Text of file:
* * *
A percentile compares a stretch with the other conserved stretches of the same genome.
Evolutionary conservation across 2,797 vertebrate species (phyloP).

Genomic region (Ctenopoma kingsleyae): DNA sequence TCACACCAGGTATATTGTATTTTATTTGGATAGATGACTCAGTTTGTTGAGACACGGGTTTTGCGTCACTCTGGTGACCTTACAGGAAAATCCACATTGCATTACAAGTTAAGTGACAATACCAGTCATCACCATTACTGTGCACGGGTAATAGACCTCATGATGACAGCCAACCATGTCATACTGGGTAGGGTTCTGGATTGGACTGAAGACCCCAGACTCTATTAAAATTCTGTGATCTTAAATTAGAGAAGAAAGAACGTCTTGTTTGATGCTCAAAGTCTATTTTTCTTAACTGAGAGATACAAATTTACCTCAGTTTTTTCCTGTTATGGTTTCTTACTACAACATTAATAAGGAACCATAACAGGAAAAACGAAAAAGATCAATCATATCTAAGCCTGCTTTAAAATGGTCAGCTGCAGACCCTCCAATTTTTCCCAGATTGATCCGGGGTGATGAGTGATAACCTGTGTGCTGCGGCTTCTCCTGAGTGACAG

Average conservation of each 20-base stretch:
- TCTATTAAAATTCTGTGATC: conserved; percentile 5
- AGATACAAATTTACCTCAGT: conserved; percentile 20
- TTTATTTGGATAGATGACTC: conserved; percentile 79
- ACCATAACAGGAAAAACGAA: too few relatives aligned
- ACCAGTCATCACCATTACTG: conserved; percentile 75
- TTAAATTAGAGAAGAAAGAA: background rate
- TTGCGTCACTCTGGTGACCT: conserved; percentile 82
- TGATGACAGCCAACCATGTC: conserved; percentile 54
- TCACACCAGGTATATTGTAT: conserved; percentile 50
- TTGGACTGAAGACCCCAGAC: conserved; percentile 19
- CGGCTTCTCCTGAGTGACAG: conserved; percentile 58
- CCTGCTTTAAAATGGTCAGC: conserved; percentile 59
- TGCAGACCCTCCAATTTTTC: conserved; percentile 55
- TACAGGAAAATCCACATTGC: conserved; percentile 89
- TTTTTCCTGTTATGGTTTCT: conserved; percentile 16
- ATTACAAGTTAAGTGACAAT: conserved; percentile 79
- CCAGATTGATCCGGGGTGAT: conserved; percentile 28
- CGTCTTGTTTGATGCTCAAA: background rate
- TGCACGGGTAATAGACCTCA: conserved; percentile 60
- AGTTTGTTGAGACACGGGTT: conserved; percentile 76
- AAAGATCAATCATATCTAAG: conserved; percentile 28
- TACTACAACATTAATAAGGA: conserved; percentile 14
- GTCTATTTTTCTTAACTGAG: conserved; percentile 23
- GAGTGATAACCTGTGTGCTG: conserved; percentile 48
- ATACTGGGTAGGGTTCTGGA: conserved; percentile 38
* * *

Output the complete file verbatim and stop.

A percentile compares a stretch with the other conserved stretches of the same genome.
Evolutionary conservation across 2,797 vertebrate species (phyloP).

Genomic region (Ctenopoma kingsleyae): DNA sequence TCACACCAGGTATATTGTATTTTATTTGGATAGATGACTCAGTTTGTTGAGACACGGGTTTTGCGTCACTCTGGTGACCTTACAGGAAAATCCACATTGCATTACAAGTTAAGTGACAATACCAGTCATCACCATTACTGTGCACGGGTAATAGACCTCATGATGACAGCCAACCATGTCATACTGGGTAGGGTTCTGGATTGGACTGAAGACCCCAGACTCTATTAAAATTCTGTGATCTTAAATTAGAGAAGAAAGAACGTCTTGTTTGATGCTCAAAGTCTATTTTTCTTAACTGAGAGATACAAATTTACCTCAGTTTTTTCCTGTTATGGTTTCTTACTACAACATTAATAAGGAACCATAACAGGAAAAACGAAAAAGATCAATCATATCTAAGCCTGCTTTAAAATGGTCAGCTGCAGACCCTCCAATTTTTCCCAGATTGATCCGGGGTGATGAGTGATAACCTGTGTGCTGCGGCTTCTCCTGAGTGACAG

Average conservation of each 20-base stretch:
- TCTATTAAAATTCTGTGATC: conserved; percentile 5
- AGATACAAATTTACCTCAGT: conserved; percentile 20
- TTTATTTGGATAGATGACTC: conserved; percentile 79
- ACCATAACAGGAAAAACGAA: too few relatives aligned
- ACCAGTCATCACCATTACTG: conserved; percentile 75
- TTAAATTAGAGAAGAAAGAA: background rate
- TTGCGTCACTCTGGTGACCT: conserved; percentile 82
- TGATGACAGCCAACCATGTC: conserved; percentile 54
- TCACACCAGGTATATTGTAT: conserved; percentile 50
- TTGGACTGAAGACCCCAGAC: conserved; percentile 19
- CGGCTTCTCCTGAGTGACAG: conserved; percentile 58
- CCTGCTTTAAAATGGTCAGC: conserved; percentile 59
- TGCAGACCCTCCAATTTTTC: conserved; percentile 55
- TACAGGAAAATCCACATTGC: conserved; percentile 89
- TTTTTCCTGTTATGGTTTCT: conserved; percentile 16
- ATTACAAGTTAAGTGACAAT: conserved; percentile 79
- CCAGATTGATCCGGGGTGAT: conserved; percentile 28
- CGTCTTGTTTGATGCTCAAA: background rate
- TGCACGGGTAATAGACCTCA: conserved; percentile 60
- AGTTTGTTGAGACACGGGTT: conserved; percentile 76
- AAAGATCAATCATATCTAAG: conserved; percentile 28
- TACTACAACATTAATAAGGA: conserved; percentile 14
- GTCTATTTTTCTTAACTGAG: conserved; percentile 23
- GAGTGATAACCTGTGTGCTG: conserved; percentile 48
- ATACTGGGTAGGGTTCTGGA: conserved; percentile 38